I couldn’t tell if all the extras in the performance scenes were actresses or just very lucky bystanders, but even if they were professionals, they surely weren’t acting the entire time. These women of various ages and sizes are downright giddy at their circumstances as they are flipped and flattered and gazed upon. They are giggling and nervous and out of breath and wide-eyed, exactly how most would react to finding themselves the recipient of a striptease by Tatum or Manganiello or Bomer. It is light-hearted but also empowering. There is no male gaze in Magic Mike XXL, only the female gaze. Women have complete agency, and so do the men.

Perhaps I’m most surprised by Magic Mike XXL because it feels like it slipped through the cracks at Hollywood. It got the green light based on the success of the original, sure, but the sequel, which is devoid of crass humor or sexism or judgment, feels like a fluke. Even Pitch Perfect 2, celebrated for being a female-centric film that ruled the box office its opening weekend, carries with it jokes at the expense of Rebel Wilson’s character Amy, or “Fat Amy,” as does the original. She calls herself Fat Amy as a defense mechanism, and it’s her right to do so. But how great is it to see bigger women who aren’t trying to beat others to the punch line because the punch line doesn’t exist? Women who are who they are, no commentary needed? Such jokes aren’t present in Mike, which proves they aren’t needed. Let’s skip the tearing each other down part and focus on building each other up. We’re queens, after all.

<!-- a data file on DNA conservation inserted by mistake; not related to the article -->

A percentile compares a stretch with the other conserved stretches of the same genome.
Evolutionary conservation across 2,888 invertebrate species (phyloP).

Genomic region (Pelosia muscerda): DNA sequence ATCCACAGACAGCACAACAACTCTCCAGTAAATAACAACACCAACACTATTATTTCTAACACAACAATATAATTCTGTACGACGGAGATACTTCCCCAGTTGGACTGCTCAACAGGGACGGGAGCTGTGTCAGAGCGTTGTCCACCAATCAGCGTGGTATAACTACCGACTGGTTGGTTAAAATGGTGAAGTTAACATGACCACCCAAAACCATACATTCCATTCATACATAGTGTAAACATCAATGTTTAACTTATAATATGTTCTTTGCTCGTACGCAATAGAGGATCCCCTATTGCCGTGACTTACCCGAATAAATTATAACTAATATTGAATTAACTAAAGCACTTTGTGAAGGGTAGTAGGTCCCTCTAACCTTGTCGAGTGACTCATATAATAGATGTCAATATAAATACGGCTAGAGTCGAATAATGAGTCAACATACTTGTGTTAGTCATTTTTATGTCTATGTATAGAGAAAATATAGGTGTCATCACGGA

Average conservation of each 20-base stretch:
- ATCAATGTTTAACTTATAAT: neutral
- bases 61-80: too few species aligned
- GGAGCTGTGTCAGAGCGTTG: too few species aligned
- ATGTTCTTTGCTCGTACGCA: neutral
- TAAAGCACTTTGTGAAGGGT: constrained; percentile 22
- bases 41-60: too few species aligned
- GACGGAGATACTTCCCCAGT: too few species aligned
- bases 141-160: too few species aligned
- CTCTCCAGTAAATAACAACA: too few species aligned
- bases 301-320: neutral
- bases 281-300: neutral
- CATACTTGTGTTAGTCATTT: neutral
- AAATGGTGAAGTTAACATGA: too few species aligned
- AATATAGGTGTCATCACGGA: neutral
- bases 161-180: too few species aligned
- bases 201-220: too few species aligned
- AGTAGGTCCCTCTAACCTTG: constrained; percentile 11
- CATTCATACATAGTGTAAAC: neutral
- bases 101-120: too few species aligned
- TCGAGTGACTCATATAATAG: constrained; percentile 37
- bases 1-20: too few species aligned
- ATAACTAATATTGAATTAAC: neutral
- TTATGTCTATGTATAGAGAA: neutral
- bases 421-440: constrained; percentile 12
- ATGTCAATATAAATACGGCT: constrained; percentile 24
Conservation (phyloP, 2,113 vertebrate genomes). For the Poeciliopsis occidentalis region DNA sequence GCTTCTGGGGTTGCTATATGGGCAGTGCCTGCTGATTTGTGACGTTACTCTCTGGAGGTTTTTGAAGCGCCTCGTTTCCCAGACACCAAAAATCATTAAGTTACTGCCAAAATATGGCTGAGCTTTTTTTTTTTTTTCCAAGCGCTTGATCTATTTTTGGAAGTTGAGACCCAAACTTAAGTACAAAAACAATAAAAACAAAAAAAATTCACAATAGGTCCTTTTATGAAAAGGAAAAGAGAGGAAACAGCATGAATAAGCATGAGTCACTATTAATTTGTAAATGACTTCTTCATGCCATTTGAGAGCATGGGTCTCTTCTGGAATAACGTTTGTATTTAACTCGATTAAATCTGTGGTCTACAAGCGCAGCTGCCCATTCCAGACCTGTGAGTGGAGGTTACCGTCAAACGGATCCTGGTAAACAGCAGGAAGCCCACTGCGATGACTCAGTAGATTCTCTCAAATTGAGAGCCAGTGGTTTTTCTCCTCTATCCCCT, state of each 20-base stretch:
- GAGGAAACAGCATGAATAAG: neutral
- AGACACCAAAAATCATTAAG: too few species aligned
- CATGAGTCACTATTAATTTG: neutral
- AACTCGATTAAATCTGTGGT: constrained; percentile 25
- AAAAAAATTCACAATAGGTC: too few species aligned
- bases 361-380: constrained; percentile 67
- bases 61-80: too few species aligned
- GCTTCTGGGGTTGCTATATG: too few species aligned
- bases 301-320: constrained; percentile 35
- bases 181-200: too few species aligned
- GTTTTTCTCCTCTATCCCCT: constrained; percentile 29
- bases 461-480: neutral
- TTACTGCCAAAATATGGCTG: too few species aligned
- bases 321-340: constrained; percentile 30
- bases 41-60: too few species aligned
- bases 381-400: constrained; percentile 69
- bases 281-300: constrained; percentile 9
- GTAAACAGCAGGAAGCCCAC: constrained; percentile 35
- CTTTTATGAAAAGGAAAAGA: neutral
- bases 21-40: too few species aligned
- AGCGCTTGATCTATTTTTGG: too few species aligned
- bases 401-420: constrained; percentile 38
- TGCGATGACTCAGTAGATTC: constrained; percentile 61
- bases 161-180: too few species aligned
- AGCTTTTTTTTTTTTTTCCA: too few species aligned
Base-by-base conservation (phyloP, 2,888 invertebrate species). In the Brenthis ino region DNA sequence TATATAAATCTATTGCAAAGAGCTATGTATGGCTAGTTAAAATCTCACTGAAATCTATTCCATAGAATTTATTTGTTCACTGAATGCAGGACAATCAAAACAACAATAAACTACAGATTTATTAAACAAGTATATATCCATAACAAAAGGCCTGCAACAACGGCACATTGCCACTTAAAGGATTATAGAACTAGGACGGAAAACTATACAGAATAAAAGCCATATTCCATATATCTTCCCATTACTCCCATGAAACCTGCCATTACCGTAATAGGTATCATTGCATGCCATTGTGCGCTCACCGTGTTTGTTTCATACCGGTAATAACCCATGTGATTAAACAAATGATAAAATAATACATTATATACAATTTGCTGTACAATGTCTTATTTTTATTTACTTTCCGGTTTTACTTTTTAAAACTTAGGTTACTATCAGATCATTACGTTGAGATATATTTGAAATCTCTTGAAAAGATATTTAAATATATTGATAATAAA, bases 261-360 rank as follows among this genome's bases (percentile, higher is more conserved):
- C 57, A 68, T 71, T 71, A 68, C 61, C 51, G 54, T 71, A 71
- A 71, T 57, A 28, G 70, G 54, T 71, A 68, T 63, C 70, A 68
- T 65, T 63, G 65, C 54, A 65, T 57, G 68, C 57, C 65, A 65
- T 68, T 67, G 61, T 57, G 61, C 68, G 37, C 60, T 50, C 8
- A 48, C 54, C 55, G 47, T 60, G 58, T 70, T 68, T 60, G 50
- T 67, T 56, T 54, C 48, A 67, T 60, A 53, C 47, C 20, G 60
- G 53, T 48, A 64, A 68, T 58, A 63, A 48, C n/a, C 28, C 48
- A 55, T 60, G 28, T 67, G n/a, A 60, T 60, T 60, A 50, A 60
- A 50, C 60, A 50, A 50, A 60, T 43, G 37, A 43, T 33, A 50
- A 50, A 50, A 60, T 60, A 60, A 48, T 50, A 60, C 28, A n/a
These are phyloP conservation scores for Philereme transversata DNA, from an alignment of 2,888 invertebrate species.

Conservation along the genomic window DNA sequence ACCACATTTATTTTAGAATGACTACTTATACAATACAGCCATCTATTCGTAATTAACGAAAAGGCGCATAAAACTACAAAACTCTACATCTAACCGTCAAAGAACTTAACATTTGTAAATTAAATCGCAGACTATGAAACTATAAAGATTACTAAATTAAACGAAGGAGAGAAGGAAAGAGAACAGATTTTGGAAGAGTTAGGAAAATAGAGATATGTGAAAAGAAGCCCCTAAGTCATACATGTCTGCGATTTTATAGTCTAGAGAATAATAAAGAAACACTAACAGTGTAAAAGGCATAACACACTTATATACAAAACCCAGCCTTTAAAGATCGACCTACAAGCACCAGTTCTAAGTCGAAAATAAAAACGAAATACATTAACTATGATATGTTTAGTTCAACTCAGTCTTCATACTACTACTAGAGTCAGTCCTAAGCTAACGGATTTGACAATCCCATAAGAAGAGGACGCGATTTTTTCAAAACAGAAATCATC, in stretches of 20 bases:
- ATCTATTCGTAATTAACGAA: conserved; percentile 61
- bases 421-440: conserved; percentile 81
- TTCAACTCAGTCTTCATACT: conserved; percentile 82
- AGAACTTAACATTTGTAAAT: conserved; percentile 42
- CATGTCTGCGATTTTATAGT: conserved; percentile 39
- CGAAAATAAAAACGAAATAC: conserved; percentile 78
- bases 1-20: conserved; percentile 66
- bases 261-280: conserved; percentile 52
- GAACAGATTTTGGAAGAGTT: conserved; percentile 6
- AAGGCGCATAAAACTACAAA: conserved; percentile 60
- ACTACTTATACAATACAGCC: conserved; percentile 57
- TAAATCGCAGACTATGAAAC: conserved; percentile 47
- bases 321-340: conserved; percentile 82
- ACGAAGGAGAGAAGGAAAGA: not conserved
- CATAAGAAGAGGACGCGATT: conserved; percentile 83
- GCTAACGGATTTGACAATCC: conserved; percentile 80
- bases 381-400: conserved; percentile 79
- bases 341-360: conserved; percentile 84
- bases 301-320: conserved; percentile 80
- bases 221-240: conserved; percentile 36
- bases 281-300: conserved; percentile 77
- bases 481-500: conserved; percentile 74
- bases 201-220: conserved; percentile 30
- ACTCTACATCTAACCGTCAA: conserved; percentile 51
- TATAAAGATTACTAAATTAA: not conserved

Magic Mike XXL is an immensely fun reminder to women that they shouldn’t be ashamed of their bodies or of their desires, and it’s a perfect lesson for men that confidence and the desire to satisfy go a long, long way. A buff, glistening body isn’t a requirement. You wanna know what a woman wants? Ask her.

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Sarah Carlson is Television Editor for Pajiba. You can find her on Twitter.